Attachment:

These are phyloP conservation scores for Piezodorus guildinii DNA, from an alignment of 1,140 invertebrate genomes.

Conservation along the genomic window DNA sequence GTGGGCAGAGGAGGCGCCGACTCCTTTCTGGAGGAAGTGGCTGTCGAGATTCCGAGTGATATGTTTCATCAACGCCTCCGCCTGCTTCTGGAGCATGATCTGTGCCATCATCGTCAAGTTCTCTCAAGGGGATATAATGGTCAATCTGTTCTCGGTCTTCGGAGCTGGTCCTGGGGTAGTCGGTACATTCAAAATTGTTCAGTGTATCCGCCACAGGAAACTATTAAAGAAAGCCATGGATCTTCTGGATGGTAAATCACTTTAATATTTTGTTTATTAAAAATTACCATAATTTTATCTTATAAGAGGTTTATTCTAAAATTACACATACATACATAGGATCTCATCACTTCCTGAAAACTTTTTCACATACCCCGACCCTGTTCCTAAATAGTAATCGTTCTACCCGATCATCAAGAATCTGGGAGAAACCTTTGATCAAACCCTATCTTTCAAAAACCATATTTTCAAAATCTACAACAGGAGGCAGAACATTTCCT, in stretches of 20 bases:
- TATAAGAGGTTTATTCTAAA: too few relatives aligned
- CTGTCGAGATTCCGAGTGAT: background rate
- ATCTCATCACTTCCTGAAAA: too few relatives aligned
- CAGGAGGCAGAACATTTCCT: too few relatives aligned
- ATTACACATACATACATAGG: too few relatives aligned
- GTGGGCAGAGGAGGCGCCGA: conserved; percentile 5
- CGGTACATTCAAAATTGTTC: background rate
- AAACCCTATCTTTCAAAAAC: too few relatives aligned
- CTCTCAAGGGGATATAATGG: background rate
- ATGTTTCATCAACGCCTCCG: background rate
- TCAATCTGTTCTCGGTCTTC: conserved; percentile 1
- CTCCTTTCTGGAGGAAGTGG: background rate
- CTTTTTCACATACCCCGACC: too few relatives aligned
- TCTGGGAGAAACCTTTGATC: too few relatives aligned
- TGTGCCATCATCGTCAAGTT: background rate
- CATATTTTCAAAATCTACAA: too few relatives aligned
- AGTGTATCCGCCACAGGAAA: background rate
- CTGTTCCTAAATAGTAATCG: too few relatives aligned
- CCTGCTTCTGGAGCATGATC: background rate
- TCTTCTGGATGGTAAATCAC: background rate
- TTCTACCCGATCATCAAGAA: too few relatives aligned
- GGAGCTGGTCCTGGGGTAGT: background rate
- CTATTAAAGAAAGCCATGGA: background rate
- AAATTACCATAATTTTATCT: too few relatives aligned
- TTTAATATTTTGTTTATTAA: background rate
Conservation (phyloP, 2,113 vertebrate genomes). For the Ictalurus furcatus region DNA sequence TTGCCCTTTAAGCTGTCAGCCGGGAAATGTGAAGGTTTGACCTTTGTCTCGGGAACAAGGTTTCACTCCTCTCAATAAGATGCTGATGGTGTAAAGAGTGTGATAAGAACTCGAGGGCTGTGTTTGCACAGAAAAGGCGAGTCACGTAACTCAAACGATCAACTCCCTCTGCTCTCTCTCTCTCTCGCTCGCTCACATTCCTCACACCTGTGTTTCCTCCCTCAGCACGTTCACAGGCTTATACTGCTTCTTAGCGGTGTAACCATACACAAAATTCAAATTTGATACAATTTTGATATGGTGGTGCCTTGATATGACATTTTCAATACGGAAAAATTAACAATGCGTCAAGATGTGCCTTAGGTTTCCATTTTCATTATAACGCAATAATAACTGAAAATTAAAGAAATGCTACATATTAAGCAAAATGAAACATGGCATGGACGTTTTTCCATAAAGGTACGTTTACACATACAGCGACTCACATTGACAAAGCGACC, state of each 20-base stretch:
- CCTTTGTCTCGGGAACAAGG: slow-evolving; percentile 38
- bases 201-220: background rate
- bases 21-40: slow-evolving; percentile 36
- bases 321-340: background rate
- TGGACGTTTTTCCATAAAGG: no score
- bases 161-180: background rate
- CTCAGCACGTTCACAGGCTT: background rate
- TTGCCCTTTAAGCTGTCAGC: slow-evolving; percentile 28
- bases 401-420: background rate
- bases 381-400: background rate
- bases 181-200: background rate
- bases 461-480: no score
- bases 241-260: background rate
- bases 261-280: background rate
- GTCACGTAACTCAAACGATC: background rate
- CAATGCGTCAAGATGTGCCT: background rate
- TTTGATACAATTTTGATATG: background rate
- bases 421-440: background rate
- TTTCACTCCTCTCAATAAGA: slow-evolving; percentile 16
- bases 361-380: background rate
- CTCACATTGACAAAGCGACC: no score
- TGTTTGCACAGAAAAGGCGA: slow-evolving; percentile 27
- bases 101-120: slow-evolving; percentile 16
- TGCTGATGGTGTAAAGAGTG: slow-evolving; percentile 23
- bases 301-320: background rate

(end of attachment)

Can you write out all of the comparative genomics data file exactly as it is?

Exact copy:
These are phyloP conservation scores for Piezodorus guildinii DNA, from an alignment of 1,140 invertebrate genomes.

Conservation along the genomic window DNA sequence GTGGGCAGAGGAGGCGCCGACTCCTTTCTGGAGGAAGTGGCTGTCGAGATTCCGAGTGATATGTTTCATCAACGCCTCCGCCTGCTTCTGGAGCATGATCTGTGCCATCATCGTCAAGTTCTCTCAAGGGGATATAATGGTCAATCTGTTCTCGGTCTTCGGAGCTGGTCCTGGGGTAGTCGGTACATTCAAAATTGTTCAGTGTATCCGCCACAGGAAACTATTAAAGAAAGCCATGGATCTTCTGGATGGTAAATCACTTTAATATTTTGTTTATTAAAAATTACCATAATTTTATCTTATAAGAGGTTTATTCTAAAATTACACATACATACATAGGATCTCATCACTTCCTGAAAACTTTTTCACATACCCCGACCCTGTTCCTAAATAGTAATCGTTCTACCCGATCATCAAGAATCTGGGAGAAACCTTTGATCAAACCCTATCTTTCAAAAACCATATTTTCAAAATCTACAACAGGAGGCAGAACATTTCCT, in stretches of 20 bases:
- TATAAGAGGTTTATTCTAAA: too few relatives aligned
- CTGTCGAGATTCCGAGTGAT: background rate
- ATCTCATCACTTCCTGAAAA: too few relatives aligned
- CAGGAGGCAGAACATTTCCT: too few relatives aligned
- ATTACACATACATACATAGG: too few relatives aligned
- GTGGGCAGAGGAGGCGCCGA: conserved; percentile 5
- CGGTACATTCAAAATTGTTC: background rate
- AAACCCTATCTTTCAAAAAC: too few relatives aligned
- CTCTCAAGGGGATATAATGG: background rate
- ATGTTTCATCAACGCCTCCG: background rate
- TCAATCTGTTCTCGGTCTTC: conserved; percentile 1
- CTCCTTTCTGGAGGAAGTGG: background rate
- CTTTTTCACATACCCCGACC: too few relatives aligned
- TCTGGGAGAAACCTTTGATC: too few relatives aligned
- TGTGCCATCATCGTCAAGTT: background rate
- CATATTTTCAAAATCTACAA: too few relatives aligned
- AGTGTATCCGCCACAGGAAA: background rate
- CTGTTCCTAAATAGTAATCG: too few relatives aligned
- CCTGCTTCTGGAGCATGATC: background rate
- TCTTCTGGATGGTAAATCAC: background rate
- TTCTACCCGATCATCAAGAA: too few relatives aligned
- GGAGCTGGTCCTGGGGTAGT: background rate
- CTATTAAAGAAAGCCATGGA: background rate
- AAATTACCATAATTTTATCT: too few relatives aligned
- TTTAATATTTTGTTTATTAA: background rate
Conservation (phyloP, 2,113 vertebrate genomes). For the Ictalurus furcatus region DNA sequence TTGCCCTTTAAGCTGTCAGCCGGGAAATGTGAAGGTTTGACCTTTGTCTCGGGAACAAGGTTTCACTCCTCTCAATAAGATGCTGATGGTGTAAAGAGTGTGATAAGAACTCGAGGGCTGTGTTTGCACAGAAAAGGCGAGTCACGTAACTCAAACGATCAACTCCCTCTGCTCTCTCTCTCTCTCGCTCGCTCACATTCCTCACACCTGTGTTTCCTCCCTCAGCACGTTCACAGGCTTATACTGCTTCTTAGCGGTGTAACCATACACAAAATTCAAATTTGATACAATTTTGATATGGTGGTGCCTTGATATGACATTTTCAATACGGAAAAATTAACAATGCGTCAAGATGTGCCTTAGGTTTCCATTTTCATTATAACGCAATAATAACTGAAAATTAAAGAAATGCTACATATTAAGCAAAATGAAACATGGCATGGACGTTTTTCCATAAAGGTACGTTTACACATACAGCGACTCACATTGACAAAGCGACC, state of each 20-base stretch:
- CCTTTGTCTCGGGAACAAGG: slow-evolving; percentile 38
- bases 201-220: background rate
- bases 21-40: slow-evolving; percentile 36
- bases 321-340: background rate
- TGGACGTTTTTCCATAAAGG: no score
- bases 161-180: background rate
- CTCAGCACGTTCACAGGCTT: background rate
- TTGCCCTTTAAGCTGTCAGC: slow-evolving; percentile 28
- bases 401-420: background rate
- bases 381-400: background rate
- bases 181-200: background rate
- bases 461-480: no score
- bases 241-260: background rate
- bases 261-280: background rate
- GTCACGTAACTCAAACGATC: background rate
- CAATGCGTCAAGATGTGCCT: background rate
- TTTGATACAATTTTGATATG: background rate
- bases 421-440: background rate
- TTTCACTCCTCTCAATAAGA: slow-evolving; percentile 16
- bases 361-380: background rate
- CTCACATTGACAAAGCGACC: no score
- TGTTTGCACAGAAAAGGCGA: slow-evolving; percentile 27
- bases 101-120: slow-evolving; percentile 16
- TGCTGATGGTGTAAAGAGTG: slow-evolving; percentile 23
- bases 301-320: background rate